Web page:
Meditate… Radiate… Open wide… Be still.

Sounds so simple. Why can’t it be? Maybe it can be. Maybe we just make it much more complicated than it needs to be.

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It might be Spring, but we’re going to talk Winter here. That metaphorical Winter of your soul. Your down time. Your quiet time. Your time to turn within. Let’s go there for just a minute or two. Because that state of mind, that dormancy of the crazy-busy-over-active-high-power-monkey-mind is as natural and necessary as the exhale is to the inhale. Such are seasons, and our need to balance. The time of growth. The time of abundance. The time of letting to. The time of silence and stillness.

The first “activity” I”m going to share is the simplest of all. All you have to do is sit still. Though its kinda the hardest. It’s the best place to begin, and the one that will follow you through to the end.

Meditation.

Another M Word, and just as taboo for some. For others, this may already be a disciplined part of your daily practice, or a indispensable part of your life. There are many ways to learn, to practice and volumes have been written about all the variations. There is no one right way – only your way. How do you find that out? You might start by reading, reaching out, joining a group – and take it all with a grain of salt. What works for others IS for others. You’ll need to find what works for you. Experiment. Try. Find what works for you now, and be willing to allow your practice to change as you change.

I’m going to share my way. If it works for you, great. If not, please explore, be open and find a way that does. Please, start and stick with it. Meditation is possibly the single most important tool for finding and creating inner and outer peace. And all we have to do is sit still?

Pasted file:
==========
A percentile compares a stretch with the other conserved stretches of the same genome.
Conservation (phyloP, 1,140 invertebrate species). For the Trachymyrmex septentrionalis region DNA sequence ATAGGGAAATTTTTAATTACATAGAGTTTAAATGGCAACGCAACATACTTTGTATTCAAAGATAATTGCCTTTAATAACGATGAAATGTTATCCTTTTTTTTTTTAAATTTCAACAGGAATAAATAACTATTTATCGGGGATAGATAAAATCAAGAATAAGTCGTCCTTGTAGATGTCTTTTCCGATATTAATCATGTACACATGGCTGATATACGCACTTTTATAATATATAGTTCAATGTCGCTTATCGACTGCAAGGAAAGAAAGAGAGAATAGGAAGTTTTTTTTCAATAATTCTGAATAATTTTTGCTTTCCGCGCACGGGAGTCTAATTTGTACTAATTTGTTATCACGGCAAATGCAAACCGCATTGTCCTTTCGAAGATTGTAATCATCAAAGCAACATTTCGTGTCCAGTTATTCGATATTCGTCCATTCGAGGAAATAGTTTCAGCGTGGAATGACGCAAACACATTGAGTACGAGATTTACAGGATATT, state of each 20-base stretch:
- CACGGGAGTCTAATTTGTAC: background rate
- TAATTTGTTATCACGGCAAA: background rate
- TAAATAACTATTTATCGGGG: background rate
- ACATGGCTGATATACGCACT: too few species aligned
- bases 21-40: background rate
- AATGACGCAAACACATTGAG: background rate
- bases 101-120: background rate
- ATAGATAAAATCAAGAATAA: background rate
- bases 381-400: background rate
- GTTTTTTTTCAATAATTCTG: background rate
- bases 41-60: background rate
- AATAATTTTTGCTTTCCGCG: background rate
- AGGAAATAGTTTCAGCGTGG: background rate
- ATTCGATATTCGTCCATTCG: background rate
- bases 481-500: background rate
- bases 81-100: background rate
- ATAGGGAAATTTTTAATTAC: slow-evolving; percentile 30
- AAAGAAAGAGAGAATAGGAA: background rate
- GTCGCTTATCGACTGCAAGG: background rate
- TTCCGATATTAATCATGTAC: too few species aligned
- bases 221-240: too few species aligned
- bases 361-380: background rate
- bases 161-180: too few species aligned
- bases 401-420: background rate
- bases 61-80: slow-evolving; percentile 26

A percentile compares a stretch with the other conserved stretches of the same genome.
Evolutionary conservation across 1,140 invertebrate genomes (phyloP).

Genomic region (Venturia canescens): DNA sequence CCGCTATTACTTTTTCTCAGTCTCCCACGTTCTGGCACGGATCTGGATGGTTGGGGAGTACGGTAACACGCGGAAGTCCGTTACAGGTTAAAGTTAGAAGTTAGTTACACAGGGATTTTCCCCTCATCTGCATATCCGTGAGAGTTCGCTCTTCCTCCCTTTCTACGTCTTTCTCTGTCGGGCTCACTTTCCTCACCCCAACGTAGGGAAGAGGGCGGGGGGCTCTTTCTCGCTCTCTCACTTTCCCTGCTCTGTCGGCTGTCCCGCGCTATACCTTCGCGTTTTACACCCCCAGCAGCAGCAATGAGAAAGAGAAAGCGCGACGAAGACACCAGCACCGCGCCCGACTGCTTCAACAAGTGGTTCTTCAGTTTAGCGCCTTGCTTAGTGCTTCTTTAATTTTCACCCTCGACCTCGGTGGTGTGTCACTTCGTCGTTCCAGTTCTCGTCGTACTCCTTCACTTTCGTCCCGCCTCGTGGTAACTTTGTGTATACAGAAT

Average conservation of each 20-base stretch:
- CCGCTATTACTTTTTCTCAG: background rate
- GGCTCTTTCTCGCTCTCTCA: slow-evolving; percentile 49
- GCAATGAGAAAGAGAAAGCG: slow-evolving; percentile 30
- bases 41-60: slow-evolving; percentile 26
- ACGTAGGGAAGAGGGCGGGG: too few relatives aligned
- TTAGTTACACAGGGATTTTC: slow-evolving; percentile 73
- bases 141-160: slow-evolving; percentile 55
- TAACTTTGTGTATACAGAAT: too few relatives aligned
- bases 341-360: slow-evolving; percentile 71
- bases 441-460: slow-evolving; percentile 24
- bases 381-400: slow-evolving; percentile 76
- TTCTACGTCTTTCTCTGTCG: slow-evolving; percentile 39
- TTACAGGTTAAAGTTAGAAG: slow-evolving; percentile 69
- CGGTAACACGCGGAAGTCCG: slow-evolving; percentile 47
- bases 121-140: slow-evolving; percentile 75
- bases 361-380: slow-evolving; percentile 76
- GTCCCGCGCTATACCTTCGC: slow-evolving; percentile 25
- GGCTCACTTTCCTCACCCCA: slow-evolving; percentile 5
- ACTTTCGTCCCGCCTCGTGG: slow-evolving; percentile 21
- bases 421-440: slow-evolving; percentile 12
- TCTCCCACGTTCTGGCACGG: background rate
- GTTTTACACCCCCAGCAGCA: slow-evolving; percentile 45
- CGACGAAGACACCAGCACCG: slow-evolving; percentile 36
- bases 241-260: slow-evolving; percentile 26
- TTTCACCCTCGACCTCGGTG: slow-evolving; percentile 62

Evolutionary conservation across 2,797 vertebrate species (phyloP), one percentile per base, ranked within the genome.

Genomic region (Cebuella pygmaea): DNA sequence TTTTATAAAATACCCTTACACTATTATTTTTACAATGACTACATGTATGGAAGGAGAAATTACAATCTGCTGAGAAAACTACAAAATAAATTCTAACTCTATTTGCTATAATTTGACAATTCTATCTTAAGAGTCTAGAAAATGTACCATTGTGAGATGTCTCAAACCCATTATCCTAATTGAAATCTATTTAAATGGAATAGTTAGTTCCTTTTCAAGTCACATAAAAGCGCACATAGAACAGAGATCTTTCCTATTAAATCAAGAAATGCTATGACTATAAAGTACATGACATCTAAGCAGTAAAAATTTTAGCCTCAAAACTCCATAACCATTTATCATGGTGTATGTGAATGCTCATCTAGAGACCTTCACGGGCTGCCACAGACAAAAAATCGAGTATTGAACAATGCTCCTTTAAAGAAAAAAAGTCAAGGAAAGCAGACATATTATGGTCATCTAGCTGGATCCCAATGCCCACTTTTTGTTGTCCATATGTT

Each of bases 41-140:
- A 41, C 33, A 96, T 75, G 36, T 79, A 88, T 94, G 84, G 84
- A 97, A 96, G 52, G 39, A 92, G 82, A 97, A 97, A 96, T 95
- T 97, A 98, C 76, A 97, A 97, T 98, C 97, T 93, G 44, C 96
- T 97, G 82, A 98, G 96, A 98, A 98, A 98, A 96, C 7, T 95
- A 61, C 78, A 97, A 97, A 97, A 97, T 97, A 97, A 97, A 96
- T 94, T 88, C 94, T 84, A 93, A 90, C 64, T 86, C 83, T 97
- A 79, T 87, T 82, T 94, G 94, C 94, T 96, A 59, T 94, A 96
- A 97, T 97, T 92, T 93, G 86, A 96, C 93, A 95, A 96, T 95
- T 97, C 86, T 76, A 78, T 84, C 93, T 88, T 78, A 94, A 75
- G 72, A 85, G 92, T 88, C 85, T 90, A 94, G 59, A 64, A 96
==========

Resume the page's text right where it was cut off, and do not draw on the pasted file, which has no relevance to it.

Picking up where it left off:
Yes. Still of body. Still of mind. That’s the complicated part. We’ll look more at our crazy-maker minds later, but for now, please begin if you have not already – or continue, or expand upon – a daily mediation process. Perhaps in the morning, waking five minutes before the rat race begins. Or take an extra two minutes in the shower, on the toilet, in the bus. You can find, make or take the time if you so choose. And then…

Start by letting it go. All of it. The phone. The big screen. The text coming in. The appointment coming up. The work to be done. The things you need to do and say, places you need to go… Leave it. It’s not going anywhere. It will be there when you’re done. The world will manage okay for a minute without you. Try it. Just for a minute. No deadlines, no pressures, no electronic devices. Nothing we need to do or say, no where we need to go.

Close your eyes. Relax your body and clear your mind. Only chances are, your mind won’t clear. That’s okay. Don’t fight it. That’s how minds work, so let yours be. Let thoughts come and go, without holding on, allow them to pass like leaves in the wind or sticks floating down stream. Watch each thought come, and each thought go. And you remain. The leafless tree flexing in the winter wind. The steady rock smoothed by the flowing waters. The solid in the storm.